Sassy and sensuous, eerie and dreamlike, the sonic brilliance of indie-pop band The Jezabels was once again proven by the release of eclectic new album, “Synthia.” The ethereal, somewhat haunting synth and the intriguing vocals of Hayley Mary we have become accustomed to made a familiar and welcome return on February 12, boldly and unapologetically calling attention to female issues in their raw exploration of gender and identity with ten dynamic tracks.
In keeping with their style, “Synthia” is a dramatic, varied, and emotive album. It explores social issues important to band members, and aims to send a real message. Where it differs, in the case of “Synthia”, is its expression of these issues. Unlike “Prisoner” and “The Brink”, which were awash with metaphors and symbolism, “Synthia” is honest and straightforward. It is an obvious maturation of the band as a whole, and a technique that makes The Jezabels unique in their genre. Synthesisers throughout the album add layers to each track, giving it a sense of transcendence from worldly music. The result of raw lyrics and abstract arrangements is sublime.
The name “Synthia”, according to singer Hayley Mary, was well considered before being chosen. Though Mary was not specific as to the reasons behind the name, it can be assumed that it derives from two key areas; Synthia is a female’s name, which befits an album that explores feminist concepts, and the first four letters of the name spell Synth, which plays a huge role in each and every song on the album.
Leading song ‘Stand and Deliver’ is an epic, almost eight minute song that instantly enthralls the listener. Mary effortlessly makes herself heard above layers of synth, fractured electric beats, a whispering cymbal, and the subtle but commanding drumbeat keeps the song moving forward. The rise and fall of the song matches her voice perfectly, cresting on her falsetto shrieks that hint at chaos while remaining completely in control.
Without letting the listener catch their breath, the second track, ‘My Love Is My Disease,’ is a huge jump away from ‘Stand and Deliver’ to a synth-rock vibe, with electronic undertones and Mary’s distressed vocals delivering the fast-paced song without rushing through.
Smile is the most poignant song in terms of the band’s exploration of feminist issues, as it enforces the “don’t tell me to smile” campaign against street harassment. Mary’s freely vents her frustration through the song, her smoldering voice self-assured and full of power. Potent lyrics like “for all you know I just buried my mother” call out the ludicrous act of strangers telling women to smile in public, an issue that is obviously close to the band’s heart.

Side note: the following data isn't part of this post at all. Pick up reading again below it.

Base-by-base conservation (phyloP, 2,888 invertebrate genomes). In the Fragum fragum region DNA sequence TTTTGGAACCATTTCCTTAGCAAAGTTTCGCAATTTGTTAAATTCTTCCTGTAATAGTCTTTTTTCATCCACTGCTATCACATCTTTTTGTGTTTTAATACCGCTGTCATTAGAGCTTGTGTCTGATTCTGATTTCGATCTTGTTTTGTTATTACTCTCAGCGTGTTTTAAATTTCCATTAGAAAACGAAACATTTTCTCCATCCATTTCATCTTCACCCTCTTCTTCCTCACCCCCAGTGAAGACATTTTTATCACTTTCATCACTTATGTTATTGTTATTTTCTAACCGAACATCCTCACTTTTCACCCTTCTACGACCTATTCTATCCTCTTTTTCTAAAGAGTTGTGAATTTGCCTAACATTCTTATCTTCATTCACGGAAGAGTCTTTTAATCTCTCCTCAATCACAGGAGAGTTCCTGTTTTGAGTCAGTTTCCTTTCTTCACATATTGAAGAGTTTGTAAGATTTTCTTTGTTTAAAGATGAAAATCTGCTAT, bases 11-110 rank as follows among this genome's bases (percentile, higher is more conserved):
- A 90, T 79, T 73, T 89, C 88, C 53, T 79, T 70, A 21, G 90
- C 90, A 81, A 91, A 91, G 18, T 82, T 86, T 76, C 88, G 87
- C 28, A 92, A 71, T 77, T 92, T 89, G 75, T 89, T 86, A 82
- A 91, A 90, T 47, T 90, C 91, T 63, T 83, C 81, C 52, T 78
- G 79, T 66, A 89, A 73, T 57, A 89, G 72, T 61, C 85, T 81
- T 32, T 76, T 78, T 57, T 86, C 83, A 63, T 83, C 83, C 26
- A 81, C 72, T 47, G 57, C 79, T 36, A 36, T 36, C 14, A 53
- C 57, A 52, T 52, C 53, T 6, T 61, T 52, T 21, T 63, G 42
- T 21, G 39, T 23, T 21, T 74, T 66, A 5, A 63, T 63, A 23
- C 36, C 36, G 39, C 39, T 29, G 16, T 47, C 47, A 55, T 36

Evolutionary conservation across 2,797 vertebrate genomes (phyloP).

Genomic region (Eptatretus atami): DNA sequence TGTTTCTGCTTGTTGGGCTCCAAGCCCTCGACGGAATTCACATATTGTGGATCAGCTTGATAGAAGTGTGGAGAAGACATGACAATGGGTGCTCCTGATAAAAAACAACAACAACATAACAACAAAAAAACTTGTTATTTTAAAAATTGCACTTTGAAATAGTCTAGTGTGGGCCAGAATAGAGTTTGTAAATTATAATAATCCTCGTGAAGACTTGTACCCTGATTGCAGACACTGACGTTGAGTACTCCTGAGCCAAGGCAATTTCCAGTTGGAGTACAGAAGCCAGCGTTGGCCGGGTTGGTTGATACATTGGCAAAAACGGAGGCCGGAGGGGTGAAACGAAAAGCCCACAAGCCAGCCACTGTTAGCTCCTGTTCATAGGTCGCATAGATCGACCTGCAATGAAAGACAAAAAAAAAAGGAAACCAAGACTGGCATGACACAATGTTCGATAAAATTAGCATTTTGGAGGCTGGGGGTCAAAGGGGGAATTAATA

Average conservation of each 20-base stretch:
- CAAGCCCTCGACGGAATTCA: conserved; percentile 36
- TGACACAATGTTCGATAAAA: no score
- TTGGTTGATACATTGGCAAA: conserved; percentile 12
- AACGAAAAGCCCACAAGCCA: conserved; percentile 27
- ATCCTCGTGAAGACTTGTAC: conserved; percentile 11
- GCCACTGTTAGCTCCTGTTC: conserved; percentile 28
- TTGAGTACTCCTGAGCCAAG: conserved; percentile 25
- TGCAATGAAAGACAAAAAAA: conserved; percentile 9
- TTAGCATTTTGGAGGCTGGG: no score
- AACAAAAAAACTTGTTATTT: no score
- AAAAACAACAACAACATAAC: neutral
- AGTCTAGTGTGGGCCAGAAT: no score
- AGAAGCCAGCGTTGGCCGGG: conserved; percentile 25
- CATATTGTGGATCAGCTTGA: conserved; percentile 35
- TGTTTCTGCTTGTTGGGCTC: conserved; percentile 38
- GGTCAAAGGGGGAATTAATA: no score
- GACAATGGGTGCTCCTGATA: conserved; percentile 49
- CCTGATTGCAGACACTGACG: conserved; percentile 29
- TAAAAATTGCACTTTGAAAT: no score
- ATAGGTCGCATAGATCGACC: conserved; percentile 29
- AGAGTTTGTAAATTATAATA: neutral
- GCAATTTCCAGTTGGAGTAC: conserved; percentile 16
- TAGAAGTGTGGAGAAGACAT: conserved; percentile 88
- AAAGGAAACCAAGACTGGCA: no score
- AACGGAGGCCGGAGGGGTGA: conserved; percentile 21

In a socially aware album such as “Synthia”, speaking out about a usually taboo subject is obviously next on the list. ‘Pleasure Drive’, the official single of “Synthia”, is an unapologetically sensual, inviting discussion into female sexual liberty. The combination of synth and bass guitar, heavy, pounding drums and layers of percussion create an intricate, enthralling arrangement to explore the topic, and Mary’s raw, sassy vocals leave no one is doubt of her opinion of the topic. In an interview with Triple J, Mary discussed the song further, expressing her belief in the
“fundamental aspect of human life to desire peace and freedom from fear… I think it’s about the right of every day to enjoy and try and not be in pain and also to allow other people to enjoy their day and not be in pain.”
With ‘Flowers in the Attic’ comes another mood change, as the dramatic ballad, infused with drawn-out keyboard and synth strings, exposes Mary’s, and by extension, female vulnerability. Perhaps the most emotional song on the album, the continuous rise followed by sweeping arpeggios make one consider an indie-pop Disney soundtrack, encapsulating the singer’s turning point, changing weakness into strength.
“Synthia”‘s final song, ‘Stamina’, presents the biggest challenge to Mary’s vocals. Required to sing with minimal to no music, her voice is an eerie, but powerful beginning to the second longest song on the album. ‘Stamina’ sends a final message to its audience, about the importance of finding one’s own identity before all else. The Jezabels once again show their partiality for rippling guitar, and strong percussion to hammer the song home.
Off the back of two highly successful albums, it is no surprise that Synthia surpassed all expectations. From echo-y eeriness, to ballad, to rock, The Jezabels have only risen from height to height, creating one piece of sonic art after another. Each song stands strong individually, each with diverse styles and techniques, yet come together with skillful fluidity.